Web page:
Europe has over 500 operational steam turbine plants that are older than 25 years, although gas turbines tend to be newer than those used in coal fired plant. Upgrading steam turbines primarily involves replacing the rotor and the inner casing. Modern turbine blade technology and enlarged flow areas boost the efficiency and performance of the turbine. The use of new seals in high- and intermediate-pressure turbines reduces clearance losses, which increases efficiency. These measures can increase the service life of the turbine by 15 to 20 years.

Advances in 3D computer simulation have led to the development of turbine blades with very low flow resistance. Improvements to the blade path can further reduce losses improving efficiency so that more energy is transferred to the turbine blades.

Turbine manufacturer Siemens estimates costs of between €20 million ($27 million) and €60 million to comprehensively upgrade a steam turbine system for a medium-sized power plant which can “tease an extra 30 to 40 MW out of the plant”. The company cites an example where Energie Baden-Württemberg invested around €30 million on upgrading its cogeneration plant in Altbach, near Stuttgart, to keep the plant in operation for the next 30 years. Siemens renewed the plant’s control systems and upgraded its steam turbine, replacing the blades and seals while retaining the entire outer casing. This boosted output by 11 MW and led to a reduction in annual CO2 emissions of 50,000 tonnes over 4000 operating hours at full load per year.

Harald Thaler, industry director in Frost & Sullivan’s energy practice, said: “Greater operational flexibility is becoming an issue, and not only for new plants. Gas prices are currently fairly high and generator margins being squeezed, affecting the investment environment for new gas plant. As gas fired generation is less economical than coal in the current environment, coal plant operators are looking to become more flexible by upgrading their existing steam plant to achieve higher operational flexibility.”

Upgrading coal-fired plant: Belchatow, Poland

The 4450 MW PGE Elektrownia Belchatow is the largest fossil fuel power station in Europe. The plant consists of 12 x 370/380 MW lignite fired reheat units commissioned between 1982 and 1988 and generates a fifth of Poland’s electricity. Its owner, PGE (Polska Grupa Energetyczna), is undertaking a modernisation programme to increase output, ensure compliance with EU directives and to extend the working life of the units.

Flue gas desuphurisation systems have been installed on the ten units being modernised and the low-pressure turbines have been retrofitted. In April 2009 PGE awarded a €160 million contract to Alstom to retrofit unit 6. Most of the main equipment has been modernised, including boiler, steam turbine, feed heating system and generator. The scope of the contract covered the reconstruction of the boiler and its auxiliary equipment, replacement of high-pressure and intermediate-pressure part of the turbine, increasing power output of the generator and installation of new high-pressure heaters. The work will halve NOx emissions and reduce CO2 emissions by over 400,000 tonnes per year. The upgrade will improve availability and reliability and extend the unit’s lifetime by 20 years.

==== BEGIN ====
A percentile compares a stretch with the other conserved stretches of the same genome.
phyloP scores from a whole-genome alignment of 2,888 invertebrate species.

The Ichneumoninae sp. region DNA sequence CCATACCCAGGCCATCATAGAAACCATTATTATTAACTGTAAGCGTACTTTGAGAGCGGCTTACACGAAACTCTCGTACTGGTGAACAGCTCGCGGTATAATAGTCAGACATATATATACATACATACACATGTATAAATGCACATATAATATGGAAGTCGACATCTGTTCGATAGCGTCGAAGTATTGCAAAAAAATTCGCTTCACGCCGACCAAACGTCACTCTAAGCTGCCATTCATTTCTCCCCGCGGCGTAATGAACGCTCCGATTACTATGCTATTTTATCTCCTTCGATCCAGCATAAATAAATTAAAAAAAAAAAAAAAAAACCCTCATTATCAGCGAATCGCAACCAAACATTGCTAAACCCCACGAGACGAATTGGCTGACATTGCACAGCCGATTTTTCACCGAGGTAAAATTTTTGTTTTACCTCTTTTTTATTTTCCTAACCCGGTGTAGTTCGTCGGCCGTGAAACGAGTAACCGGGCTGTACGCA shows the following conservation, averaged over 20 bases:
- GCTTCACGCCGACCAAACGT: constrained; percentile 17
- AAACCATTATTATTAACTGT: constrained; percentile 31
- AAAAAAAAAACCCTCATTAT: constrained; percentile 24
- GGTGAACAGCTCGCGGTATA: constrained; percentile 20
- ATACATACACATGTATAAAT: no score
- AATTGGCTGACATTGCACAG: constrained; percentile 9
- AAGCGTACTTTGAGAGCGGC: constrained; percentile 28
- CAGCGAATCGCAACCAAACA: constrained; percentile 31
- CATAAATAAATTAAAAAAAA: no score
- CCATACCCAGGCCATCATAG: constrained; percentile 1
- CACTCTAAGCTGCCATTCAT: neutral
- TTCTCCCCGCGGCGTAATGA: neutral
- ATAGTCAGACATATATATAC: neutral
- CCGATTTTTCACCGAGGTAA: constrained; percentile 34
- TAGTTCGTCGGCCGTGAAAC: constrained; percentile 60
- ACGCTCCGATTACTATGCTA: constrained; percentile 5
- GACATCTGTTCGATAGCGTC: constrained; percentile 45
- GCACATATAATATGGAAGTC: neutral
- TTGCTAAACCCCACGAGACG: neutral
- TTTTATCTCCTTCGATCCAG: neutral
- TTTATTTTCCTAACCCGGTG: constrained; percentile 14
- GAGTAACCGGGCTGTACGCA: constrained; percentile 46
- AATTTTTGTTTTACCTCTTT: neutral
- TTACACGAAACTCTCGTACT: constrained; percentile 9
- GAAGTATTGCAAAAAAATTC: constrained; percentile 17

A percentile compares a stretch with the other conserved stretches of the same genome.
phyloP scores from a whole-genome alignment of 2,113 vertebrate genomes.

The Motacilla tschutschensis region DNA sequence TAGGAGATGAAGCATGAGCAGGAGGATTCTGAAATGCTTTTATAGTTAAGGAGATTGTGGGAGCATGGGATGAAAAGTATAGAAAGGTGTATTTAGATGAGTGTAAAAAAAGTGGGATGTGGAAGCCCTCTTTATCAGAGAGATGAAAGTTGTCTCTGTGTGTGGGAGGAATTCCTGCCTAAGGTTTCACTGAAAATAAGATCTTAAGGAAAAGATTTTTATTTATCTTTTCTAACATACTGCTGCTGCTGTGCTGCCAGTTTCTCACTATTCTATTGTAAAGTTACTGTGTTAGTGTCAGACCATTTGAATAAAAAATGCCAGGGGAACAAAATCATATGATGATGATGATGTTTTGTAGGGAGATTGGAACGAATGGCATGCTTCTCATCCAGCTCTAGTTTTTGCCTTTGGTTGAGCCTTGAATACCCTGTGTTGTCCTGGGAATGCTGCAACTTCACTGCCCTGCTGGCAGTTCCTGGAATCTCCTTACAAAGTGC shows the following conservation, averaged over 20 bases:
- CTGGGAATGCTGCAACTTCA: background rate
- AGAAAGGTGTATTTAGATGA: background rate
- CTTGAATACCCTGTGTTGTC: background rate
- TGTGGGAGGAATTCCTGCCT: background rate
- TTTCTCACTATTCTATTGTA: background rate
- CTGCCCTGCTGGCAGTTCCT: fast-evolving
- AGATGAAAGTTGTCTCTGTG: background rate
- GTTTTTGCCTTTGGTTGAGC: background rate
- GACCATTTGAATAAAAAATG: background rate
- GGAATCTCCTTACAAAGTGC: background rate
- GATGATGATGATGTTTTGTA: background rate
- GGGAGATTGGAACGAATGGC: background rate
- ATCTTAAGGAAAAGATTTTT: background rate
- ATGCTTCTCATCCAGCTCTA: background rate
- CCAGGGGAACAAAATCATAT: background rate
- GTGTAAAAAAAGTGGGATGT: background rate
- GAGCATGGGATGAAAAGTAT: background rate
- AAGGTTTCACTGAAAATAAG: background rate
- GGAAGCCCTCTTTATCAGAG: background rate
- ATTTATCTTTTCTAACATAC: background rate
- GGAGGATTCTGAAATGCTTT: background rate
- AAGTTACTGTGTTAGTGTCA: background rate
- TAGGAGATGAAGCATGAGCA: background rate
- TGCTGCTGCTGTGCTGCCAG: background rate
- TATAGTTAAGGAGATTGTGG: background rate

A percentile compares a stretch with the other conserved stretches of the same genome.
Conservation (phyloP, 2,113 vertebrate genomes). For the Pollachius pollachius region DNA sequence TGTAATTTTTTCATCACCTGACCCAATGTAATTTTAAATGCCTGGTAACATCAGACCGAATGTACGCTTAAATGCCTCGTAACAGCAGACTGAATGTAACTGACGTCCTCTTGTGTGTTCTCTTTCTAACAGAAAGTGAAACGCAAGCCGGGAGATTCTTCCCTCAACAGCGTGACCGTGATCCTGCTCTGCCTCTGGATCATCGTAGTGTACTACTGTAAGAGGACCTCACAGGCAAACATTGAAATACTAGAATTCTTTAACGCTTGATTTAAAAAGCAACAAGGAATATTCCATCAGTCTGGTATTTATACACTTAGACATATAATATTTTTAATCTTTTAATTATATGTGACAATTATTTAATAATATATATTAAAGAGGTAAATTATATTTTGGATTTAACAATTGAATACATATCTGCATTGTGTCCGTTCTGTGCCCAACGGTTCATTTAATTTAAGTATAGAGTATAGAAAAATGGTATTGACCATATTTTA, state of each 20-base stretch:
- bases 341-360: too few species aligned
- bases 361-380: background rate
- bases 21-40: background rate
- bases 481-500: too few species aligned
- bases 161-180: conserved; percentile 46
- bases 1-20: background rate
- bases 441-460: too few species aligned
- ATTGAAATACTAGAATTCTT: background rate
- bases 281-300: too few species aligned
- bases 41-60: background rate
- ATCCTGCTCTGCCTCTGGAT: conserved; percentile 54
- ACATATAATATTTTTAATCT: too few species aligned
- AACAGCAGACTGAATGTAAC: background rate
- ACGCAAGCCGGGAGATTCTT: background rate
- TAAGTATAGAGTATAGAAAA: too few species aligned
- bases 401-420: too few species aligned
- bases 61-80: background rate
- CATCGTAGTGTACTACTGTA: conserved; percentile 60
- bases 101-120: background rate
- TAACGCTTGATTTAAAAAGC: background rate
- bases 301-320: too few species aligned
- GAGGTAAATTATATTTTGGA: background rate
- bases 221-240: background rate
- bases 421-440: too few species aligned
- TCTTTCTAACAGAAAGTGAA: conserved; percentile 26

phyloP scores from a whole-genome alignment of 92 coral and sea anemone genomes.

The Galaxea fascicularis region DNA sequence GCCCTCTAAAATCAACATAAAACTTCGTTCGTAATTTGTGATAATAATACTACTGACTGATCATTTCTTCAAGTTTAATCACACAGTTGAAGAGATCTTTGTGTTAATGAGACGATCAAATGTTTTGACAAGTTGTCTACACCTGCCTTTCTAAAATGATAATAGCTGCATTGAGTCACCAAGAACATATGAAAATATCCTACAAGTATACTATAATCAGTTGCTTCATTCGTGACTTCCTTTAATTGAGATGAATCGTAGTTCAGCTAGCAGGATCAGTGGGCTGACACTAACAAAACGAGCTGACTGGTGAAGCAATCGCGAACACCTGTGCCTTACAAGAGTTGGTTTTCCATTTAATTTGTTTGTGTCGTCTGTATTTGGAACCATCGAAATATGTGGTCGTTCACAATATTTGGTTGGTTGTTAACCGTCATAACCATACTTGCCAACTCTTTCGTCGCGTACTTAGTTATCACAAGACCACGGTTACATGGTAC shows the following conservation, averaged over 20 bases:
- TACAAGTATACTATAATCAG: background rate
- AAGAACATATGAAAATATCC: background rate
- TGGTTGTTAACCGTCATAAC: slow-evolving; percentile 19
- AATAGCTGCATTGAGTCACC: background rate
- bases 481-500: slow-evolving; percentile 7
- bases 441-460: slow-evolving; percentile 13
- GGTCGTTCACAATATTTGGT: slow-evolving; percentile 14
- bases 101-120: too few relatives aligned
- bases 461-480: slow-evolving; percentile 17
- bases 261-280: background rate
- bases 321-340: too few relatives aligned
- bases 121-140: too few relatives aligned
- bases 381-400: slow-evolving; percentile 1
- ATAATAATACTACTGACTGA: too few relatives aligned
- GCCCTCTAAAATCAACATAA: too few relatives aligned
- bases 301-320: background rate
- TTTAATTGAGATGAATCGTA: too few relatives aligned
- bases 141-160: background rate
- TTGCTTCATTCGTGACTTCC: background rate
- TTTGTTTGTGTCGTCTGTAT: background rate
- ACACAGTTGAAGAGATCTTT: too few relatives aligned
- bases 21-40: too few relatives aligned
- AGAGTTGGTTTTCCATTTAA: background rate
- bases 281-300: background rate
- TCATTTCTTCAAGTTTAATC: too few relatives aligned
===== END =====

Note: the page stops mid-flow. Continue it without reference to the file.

In November 2010 contracts worth approximately €140 million were awarded to retrofit the turbine island and air quality control equipment at units 7 to 12 of the plant. Alstom will engineer, supply and install the high-pressure and intermediate-pressure turbines, associated auxiliaries, the turbine controller, bypass systems, heater refurbishment, instrumentation and control and integration engineering, coupled with installation supervision. When completed, the retrofit will increase each of the six units’ power output by 20 MW, increasing output by 120 MW. The project will boost cycle efficiency by 2.4 per cent, reducing CO2 emissions by about 600,000 tonnes per year and thereby complying with EU emissions directive 2001/80/WE. The retrofit will also improve the six units’ availability and reliability as well as support the extension of the plant’s lifetime by 25 years. In March this year Alstom won a contract to retrofit six generators at units 7 to 12.

Upgrading Gas-Fired plant: Claus C, Netherlands

Essent’s Claus power plant in Maasbracht in southeast Holland originally consisted of two 640 MW gas fired steam-generating units, which came on stream in 1977 and 1978. Sixteen years later the units were converted to start/stop units. After another 20 years, with the steam units approaching the end of their normal operating life, the utility opted to re-power the existing power plant to create a new Claus C combined-cycle power plant.

In June 2008 Essent – which was now owned by RWE – awarded Alstom the contract to convert unit B of the Claus steam power plant into a high efficiency combined-cycle power plant. This would increase the power from 640 MW to more than 1300 MW and also raise the thermal efficiency of the unit from about 38 per cent to more than 58 per cent. Converting the unit into a combined-cycle power plant involved adding three GT26 gas turbine generator sets and heat recovery steam generators, and retrofitting the existing Unit B steam turbine. Much of the existing infrastructure was refurbished for further operation: a large section of the existing steam turbine building and electrical building, and the direct cooling facilities – such as the main cooling water pumps and the cooling tower – were reused, as was the condenser. Essent says that the refurbishment saved 15–20 per cent of the cost of installing a totally new combined-cycle power plant.

The plant design was driven by the capacity of the existing steam turbine of 640 MW. The steam that could be generated from the thermal output of three GT26 turbines could drive a steam turbine of about 500 MW. That meant retrofitting the steam turbine to reduce the steam turbine load. The internals were completely retrofitted and new rotors, blades and vane carriers installed.